So I dove into the data, and pulled this out:
While lagging well behind CDs and digital downloads, vinyl still has a consumer base. One in ten of our respondents say they made a vinyl purchase in the past year, with more activity coming from 18-34s rather than Boomers, the folks who grew up listening to LPs (and even 45s).
Nielsen SoundScan reports that vinyl sales increased 33% (1.8 million in 2008 to 2.5 million in 2009. While that is still a small percentage of all music sold (<1%), it’s a high water mark since this data has been tracked since ’91.
There has long been an appreciation of vinyl, especially among audiophiles, who unshakably feel that scratches and all, it is the superior format for music listening. It is also interesting to note that a few radio stations and DJs continue to celebrate vinyl – including The Sound in L.A. and WMMR, thanks to the enthusiasm of Pierre Robert.
In a blog post earlier this year, we also talked about some of the other advantages that vinyl offered – large album art, liner notes, and easy-to-read lyrics. And there is a simple fascination even for children to see an album spinning on a turntable – a way to see the music that you hear being played.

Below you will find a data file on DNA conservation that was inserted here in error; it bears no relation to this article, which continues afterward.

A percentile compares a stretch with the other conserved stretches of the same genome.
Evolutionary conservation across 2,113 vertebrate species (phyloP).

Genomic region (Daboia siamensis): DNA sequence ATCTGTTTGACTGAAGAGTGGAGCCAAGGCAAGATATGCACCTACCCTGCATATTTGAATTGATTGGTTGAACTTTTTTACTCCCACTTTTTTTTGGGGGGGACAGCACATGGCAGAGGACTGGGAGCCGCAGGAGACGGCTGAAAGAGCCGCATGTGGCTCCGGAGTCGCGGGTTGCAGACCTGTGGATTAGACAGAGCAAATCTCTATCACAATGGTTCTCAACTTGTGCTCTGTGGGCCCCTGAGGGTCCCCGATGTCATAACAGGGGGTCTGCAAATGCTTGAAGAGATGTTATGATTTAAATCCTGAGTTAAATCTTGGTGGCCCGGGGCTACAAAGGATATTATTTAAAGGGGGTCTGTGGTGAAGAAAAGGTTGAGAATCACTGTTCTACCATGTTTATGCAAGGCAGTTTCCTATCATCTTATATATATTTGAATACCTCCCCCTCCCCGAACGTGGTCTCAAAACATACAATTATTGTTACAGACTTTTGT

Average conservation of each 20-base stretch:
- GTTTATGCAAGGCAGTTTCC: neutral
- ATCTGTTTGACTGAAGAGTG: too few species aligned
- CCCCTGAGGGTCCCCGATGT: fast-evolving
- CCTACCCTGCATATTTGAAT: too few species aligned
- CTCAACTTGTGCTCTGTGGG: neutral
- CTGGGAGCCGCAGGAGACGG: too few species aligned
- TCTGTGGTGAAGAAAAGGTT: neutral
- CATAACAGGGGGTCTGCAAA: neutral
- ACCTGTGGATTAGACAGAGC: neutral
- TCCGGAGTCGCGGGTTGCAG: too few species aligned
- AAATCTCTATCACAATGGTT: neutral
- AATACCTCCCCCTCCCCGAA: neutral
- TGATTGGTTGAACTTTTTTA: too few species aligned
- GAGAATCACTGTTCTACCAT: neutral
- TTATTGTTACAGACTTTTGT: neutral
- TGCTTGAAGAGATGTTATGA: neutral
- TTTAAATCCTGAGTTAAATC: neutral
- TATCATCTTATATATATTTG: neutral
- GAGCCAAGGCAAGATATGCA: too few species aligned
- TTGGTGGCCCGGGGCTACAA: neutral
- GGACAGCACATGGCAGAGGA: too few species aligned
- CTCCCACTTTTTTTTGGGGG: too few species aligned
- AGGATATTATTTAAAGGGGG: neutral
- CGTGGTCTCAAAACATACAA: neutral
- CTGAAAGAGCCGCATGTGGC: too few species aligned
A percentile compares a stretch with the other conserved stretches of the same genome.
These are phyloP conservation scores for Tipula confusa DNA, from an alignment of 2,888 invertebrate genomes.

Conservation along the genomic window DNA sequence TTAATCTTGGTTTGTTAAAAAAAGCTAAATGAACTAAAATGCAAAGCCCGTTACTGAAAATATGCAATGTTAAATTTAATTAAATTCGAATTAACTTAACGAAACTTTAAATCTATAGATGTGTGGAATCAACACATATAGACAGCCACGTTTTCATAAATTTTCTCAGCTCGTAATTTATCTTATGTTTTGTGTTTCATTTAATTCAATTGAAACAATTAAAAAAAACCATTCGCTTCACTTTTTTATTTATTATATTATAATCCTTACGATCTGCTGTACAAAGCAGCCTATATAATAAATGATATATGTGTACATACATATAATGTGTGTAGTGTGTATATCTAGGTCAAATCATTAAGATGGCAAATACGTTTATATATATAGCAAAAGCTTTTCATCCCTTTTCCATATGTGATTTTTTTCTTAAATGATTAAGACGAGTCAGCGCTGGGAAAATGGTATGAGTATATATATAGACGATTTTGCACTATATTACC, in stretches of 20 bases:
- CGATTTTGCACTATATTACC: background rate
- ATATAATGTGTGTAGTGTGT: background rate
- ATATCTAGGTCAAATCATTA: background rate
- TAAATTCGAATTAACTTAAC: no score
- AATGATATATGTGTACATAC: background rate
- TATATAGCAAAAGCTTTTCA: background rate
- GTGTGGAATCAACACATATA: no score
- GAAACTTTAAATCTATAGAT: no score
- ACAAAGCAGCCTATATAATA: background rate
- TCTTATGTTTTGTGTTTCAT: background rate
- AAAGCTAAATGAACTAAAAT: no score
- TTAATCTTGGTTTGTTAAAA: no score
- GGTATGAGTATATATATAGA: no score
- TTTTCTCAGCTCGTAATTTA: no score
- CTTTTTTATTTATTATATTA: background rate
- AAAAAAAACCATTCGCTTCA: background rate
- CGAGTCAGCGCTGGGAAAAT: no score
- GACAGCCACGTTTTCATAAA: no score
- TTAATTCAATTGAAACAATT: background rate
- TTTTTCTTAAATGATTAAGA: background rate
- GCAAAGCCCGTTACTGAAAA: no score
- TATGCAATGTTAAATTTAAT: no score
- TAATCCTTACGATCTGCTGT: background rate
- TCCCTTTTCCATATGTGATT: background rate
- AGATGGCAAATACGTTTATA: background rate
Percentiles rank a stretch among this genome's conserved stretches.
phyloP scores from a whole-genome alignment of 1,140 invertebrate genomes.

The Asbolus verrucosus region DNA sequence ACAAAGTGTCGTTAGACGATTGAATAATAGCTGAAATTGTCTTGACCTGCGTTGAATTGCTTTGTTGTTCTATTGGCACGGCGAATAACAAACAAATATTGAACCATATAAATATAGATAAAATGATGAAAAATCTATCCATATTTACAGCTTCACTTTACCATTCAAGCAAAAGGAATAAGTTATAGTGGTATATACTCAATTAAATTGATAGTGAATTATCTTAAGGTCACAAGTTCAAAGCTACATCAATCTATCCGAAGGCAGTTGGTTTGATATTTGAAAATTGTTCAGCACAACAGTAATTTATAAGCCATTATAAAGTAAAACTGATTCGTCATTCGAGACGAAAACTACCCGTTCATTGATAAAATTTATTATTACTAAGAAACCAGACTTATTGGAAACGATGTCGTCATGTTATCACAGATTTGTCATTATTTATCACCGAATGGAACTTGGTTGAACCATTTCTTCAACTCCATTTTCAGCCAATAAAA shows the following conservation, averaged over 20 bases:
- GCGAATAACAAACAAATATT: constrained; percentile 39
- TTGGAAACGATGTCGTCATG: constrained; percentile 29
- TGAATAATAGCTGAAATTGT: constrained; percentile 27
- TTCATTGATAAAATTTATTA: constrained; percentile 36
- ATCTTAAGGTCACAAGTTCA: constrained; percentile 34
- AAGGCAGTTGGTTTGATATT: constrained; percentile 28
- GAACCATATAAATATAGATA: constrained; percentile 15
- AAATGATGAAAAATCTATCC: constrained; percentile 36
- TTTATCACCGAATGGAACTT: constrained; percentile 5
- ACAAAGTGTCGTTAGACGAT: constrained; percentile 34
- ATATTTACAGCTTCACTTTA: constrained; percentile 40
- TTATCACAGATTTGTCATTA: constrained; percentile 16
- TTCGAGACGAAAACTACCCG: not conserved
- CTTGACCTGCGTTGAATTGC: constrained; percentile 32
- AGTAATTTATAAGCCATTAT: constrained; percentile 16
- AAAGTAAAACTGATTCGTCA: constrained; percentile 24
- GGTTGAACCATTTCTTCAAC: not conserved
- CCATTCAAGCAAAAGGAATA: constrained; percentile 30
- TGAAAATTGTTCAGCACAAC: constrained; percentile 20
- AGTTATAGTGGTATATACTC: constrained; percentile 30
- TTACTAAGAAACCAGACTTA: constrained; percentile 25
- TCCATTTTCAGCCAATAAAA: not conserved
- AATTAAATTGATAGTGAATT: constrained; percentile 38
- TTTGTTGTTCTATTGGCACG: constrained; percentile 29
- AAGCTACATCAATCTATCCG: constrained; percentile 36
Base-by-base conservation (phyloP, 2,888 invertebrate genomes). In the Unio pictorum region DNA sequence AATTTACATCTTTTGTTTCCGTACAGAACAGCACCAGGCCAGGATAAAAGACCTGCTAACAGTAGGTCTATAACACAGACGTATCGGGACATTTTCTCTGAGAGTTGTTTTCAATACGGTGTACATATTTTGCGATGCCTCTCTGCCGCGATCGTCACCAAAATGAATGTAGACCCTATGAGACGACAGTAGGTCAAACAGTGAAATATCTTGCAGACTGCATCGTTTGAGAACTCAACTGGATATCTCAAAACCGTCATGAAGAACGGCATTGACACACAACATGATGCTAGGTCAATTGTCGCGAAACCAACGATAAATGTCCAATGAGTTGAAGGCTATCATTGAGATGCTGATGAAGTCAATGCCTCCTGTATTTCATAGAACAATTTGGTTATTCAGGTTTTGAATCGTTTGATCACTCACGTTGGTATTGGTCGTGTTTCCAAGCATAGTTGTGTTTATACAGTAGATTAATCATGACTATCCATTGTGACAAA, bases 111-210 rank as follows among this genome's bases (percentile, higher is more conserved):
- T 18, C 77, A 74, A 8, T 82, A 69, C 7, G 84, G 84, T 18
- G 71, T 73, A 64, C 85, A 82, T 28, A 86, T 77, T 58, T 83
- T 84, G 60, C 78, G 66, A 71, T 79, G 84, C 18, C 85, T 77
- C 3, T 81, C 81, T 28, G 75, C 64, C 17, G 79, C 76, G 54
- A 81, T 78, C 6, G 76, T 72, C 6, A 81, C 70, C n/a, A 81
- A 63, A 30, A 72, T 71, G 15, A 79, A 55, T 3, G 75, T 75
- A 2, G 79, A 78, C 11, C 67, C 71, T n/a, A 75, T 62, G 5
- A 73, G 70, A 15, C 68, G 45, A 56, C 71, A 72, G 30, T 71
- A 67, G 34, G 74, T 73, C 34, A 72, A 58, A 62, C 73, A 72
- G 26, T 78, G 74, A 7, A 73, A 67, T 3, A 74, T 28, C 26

Some may disagree with me, but you truly haven’t lived unless you’ve cued up a record in a radio station control room. (Most DJs still have those occasional nightmares about the record running out and somehow there’s nothing cued up on TT2.)
And there is still something incredibly nostalgic and rich about visiting a truly great record store and experiencing the museum-like thrill of thumbing through bins of old albums. Given that younger people are discovering the virtues of vinyl, it speaks to the lasting value of music.
Thanks to KSWD’s Dave Beasing for the inspiration for this blog post.
Have a safe and wonderful Labor Day weekend. JacoBlog will return on Tuesday, September 7.